CyberCity 3D and OpenStreetMap: A Comparison

In the 3D modeling world, there are very few software tools available for large-scale city models. It is HARD to build an accurate model of every single building over a wide area, and such efforts require a significant investment of time and money. CyberCity 3D solves this through patented technology and an efficient production methodology to create models relatively quickly and affordably. Of course, there are some alternative solutions, one of which employs a very powerful resource — the public. This resource, however, does have its drawbacks.

OpenStreetMap is an open-source — and more importantly, crowd-sourced — map of the world. Over 2 million users have collected, created, and curated data to be made available over the Open Database License. Inspired by other crowd-sourced databases like Wikipedia, users can register on the OpenStreetMap website and start editing the map within minutes. In addition to their popular 2D map, OpenStreetMap also offers crowd-sourced 3D building data that can be used on 3D platforms including two that we work closely with — Cesium and InfraWorks 360.

OpenStreetMap buildings in Miami (as seen on opensciencemap.org)

OpenStreetMap has several beneficial uses, not the least of which is offering greater access to spatial information in regions of the world that otherwise do not have accurate map data. There are, however, some important flaws when using this data within the high-resolution demands of the AEC and GIS worlds. These differences are important when given the choice between crowd-sourced building information and CyberCity 3D photogrammetric models. Let’s take a brief look at this disparity:

Data Quality: As crowd-sourced data, the quality of building geometry and information varies greatly for OSM buildings, depending on the source. Most of the models are generated as basic extrusions of building footprints raised to assigned height values, or simply boxes drawn with the naked eye. Both methods offer very little real-world accuracy, and hold essentially no value for street-level visualizations. Bird’s eye view “flyovers” don’t require such high accuracy geometry, but the moment map users need to zoom into a specific street corner or block, these buildings can potentially confuse and mislead users about the realities of the visualized environment. All CyberCity 3D models, on the other hand, are created using photogrammetry of stereo-imagery. This ensures that the dimensions of our buildings are very accurate — usually within 6 inches. From high altitude flyovers to street-level analysis, CyberCity 3D models reflect real-world architecture at a level of detail not seen with OSM.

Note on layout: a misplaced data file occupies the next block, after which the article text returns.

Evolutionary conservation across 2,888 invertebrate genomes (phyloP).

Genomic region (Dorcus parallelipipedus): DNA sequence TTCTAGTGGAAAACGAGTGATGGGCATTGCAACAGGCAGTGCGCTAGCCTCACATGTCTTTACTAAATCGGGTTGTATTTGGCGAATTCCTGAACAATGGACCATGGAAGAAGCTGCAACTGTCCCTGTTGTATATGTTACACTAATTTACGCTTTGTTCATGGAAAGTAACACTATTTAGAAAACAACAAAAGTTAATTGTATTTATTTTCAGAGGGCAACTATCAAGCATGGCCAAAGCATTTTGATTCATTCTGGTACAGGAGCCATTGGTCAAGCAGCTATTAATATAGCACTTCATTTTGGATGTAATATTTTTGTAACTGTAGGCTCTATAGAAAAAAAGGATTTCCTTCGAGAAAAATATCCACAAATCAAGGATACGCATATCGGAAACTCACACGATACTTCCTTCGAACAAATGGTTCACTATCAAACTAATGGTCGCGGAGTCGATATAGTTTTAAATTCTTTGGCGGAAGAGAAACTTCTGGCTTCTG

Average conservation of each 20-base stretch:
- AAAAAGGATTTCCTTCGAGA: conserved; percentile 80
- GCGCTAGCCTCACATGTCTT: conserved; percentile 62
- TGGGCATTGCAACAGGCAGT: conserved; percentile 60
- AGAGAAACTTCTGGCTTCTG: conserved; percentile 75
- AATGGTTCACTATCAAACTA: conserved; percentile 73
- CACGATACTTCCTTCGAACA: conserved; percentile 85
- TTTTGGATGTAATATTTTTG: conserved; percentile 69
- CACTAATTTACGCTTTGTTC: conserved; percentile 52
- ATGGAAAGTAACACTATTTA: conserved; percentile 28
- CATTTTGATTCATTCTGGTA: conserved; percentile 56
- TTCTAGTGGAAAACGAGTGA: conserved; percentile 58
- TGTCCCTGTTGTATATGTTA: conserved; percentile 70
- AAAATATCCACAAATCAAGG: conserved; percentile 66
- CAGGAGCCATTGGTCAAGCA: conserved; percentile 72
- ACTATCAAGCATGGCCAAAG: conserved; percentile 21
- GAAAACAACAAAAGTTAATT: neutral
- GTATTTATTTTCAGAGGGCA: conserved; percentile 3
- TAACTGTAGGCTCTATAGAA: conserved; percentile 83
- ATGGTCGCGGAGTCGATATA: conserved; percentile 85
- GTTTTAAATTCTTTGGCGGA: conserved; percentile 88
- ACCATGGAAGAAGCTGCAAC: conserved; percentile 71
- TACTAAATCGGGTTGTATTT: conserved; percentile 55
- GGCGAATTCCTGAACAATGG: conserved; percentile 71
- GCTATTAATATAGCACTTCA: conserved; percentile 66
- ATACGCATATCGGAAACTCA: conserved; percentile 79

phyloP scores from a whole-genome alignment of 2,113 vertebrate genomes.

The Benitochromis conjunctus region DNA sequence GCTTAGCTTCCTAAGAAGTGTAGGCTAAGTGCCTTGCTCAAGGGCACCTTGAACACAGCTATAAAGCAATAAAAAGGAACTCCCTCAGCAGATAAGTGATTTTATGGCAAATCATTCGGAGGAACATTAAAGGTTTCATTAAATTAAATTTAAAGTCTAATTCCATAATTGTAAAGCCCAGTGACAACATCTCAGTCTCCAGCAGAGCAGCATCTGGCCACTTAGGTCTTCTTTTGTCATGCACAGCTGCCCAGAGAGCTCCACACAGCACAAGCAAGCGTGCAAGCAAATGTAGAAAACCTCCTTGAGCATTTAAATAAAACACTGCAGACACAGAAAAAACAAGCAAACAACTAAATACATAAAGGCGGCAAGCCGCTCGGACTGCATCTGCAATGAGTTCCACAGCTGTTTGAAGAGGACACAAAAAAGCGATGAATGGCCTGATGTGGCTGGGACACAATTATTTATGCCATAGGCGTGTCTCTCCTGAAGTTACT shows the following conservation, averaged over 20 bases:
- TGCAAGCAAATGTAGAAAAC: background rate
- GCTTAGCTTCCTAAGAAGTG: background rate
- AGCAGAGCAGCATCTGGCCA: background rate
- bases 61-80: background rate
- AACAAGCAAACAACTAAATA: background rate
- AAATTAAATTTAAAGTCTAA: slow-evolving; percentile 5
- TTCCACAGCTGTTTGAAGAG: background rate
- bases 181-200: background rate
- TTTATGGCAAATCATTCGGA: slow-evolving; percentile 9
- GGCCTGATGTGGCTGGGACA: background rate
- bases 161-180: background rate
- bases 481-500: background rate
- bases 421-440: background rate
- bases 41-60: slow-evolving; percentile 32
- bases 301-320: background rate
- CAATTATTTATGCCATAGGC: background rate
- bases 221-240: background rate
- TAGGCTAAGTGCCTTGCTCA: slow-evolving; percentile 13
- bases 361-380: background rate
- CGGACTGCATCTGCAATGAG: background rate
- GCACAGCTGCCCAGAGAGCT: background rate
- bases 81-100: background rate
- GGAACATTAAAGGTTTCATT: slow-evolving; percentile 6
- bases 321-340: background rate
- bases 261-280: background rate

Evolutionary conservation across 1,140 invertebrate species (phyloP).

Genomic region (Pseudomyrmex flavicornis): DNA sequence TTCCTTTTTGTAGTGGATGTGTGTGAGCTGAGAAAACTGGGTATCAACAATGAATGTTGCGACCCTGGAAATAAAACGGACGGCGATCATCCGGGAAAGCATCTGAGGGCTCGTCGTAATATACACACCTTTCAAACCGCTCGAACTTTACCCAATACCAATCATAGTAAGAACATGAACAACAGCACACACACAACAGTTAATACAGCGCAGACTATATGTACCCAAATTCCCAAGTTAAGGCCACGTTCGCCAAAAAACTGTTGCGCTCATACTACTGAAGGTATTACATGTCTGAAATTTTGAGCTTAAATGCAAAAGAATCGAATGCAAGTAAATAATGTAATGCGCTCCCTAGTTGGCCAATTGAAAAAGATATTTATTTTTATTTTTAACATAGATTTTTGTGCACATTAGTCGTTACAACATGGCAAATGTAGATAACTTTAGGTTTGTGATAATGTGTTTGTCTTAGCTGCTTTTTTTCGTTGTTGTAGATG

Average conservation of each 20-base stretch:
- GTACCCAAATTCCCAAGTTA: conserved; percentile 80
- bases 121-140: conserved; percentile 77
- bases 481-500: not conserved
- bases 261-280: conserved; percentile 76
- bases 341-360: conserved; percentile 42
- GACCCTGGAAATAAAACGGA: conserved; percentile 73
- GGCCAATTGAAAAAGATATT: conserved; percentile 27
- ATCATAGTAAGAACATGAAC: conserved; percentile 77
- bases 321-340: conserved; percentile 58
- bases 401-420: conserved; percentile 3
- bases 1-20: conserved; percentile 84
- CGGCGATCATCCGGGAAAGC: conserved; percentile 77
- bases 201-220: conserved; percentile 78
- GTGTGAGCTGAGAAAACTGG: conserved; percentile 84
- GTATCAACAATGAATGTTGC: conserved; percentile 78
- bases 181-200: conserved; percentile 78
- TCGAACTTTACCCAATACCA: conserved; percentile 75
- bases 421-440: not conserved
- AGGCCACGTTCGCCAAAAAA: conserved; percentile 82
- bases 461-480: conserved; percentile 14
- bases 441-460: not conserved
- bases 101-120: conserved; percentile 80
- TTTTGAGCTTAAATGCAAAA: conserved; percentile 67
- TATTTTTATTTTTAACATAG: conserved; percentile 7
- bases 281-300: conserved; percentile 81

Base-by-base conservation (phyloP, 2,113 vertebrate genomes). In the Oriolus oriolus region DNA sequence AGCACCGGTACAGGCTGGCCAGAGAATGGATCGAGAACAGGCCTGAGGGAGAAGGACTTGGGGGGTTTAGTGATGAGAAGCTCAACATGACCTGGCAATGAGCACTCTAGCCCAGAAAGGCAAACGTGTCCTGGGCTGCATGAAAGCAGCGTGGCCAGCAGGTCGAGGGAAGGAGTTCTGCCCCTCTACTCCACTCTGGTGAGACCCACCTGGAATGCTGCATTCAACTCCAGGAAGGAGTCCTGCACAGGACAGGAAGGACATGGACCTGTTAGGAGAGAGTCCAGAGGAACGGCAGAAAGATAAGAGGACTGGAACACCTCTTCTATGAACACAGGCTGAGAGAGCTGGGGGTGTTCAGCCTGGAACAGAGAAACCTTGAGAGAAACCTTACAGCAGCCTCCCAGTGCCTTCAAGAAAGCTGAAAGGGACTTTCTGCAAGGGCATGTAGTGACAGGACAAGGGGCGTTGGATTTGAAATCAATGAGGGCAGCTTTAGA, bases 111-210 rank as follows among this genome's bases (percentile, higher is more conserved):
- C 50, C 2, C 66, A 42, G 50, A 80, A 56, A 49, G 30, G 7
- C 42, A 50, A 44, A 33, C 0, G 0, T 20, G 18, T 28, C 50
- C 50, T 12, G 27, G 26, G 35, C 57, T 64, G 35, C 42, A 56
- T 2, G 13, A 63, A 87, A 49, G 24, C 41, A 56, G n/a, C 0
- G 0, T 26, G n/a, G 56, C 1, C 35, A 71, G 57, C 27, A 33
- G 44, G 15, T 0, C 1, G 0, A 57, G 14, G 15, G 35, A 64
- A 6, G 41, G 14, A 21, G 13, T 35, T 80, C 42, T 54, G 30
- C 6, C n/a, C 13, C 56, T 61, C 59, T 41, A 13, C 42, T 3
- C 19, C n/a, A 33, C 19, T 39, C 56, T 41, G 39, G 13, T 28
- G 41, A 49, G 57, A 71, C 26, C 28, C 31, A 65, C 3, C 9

CyberCity 3D buildings in London compared to OSM models (as seen in Autodesk InfraWorks 360)

Data Coverage: OSM coverage is extensive in large city centers. With greater interest and availability of public data in these areas, models are usually more detailed here. Outside of metropolises, data coverage is much more limited. CyberCity 3D currently has a 3D library of over 90 cities across the globe. The key difference is that with the ability to model from imagery captured by satellite, CyberCity 3D can model any area in the world, on demand, with consistent quality.

CyberCity 3D Library — Growing by the Day

Data Export & Licensing: There are some options for exporting OSM building data, depending on the site hosting the data, but this is an area where CyberCity 3D shines. Every model in our library, no matter the order size, is available in the most popular 3D formats. Once ordered, our data is typically offered for unlimited use within an organization, too. Whether you need to work with data in InfraWorks 360, Cesium, SketchUp, ArcGIS, or Google Earth, we have you covered!

CyberCity 3D buildings are optimized for popular 3D modeling applications

Hopefully this post can bring some clarity to your decisions around 3D efforts. There are other differences, of course, but we focused in on the major points in our comparison. This is also not to say that one is always better than the other — we work with clients that aim to combine the 2 data-sets to leverage the strengths of both. As always, contact us with any questions you might have. Happy mapping!

Written by Austin Logie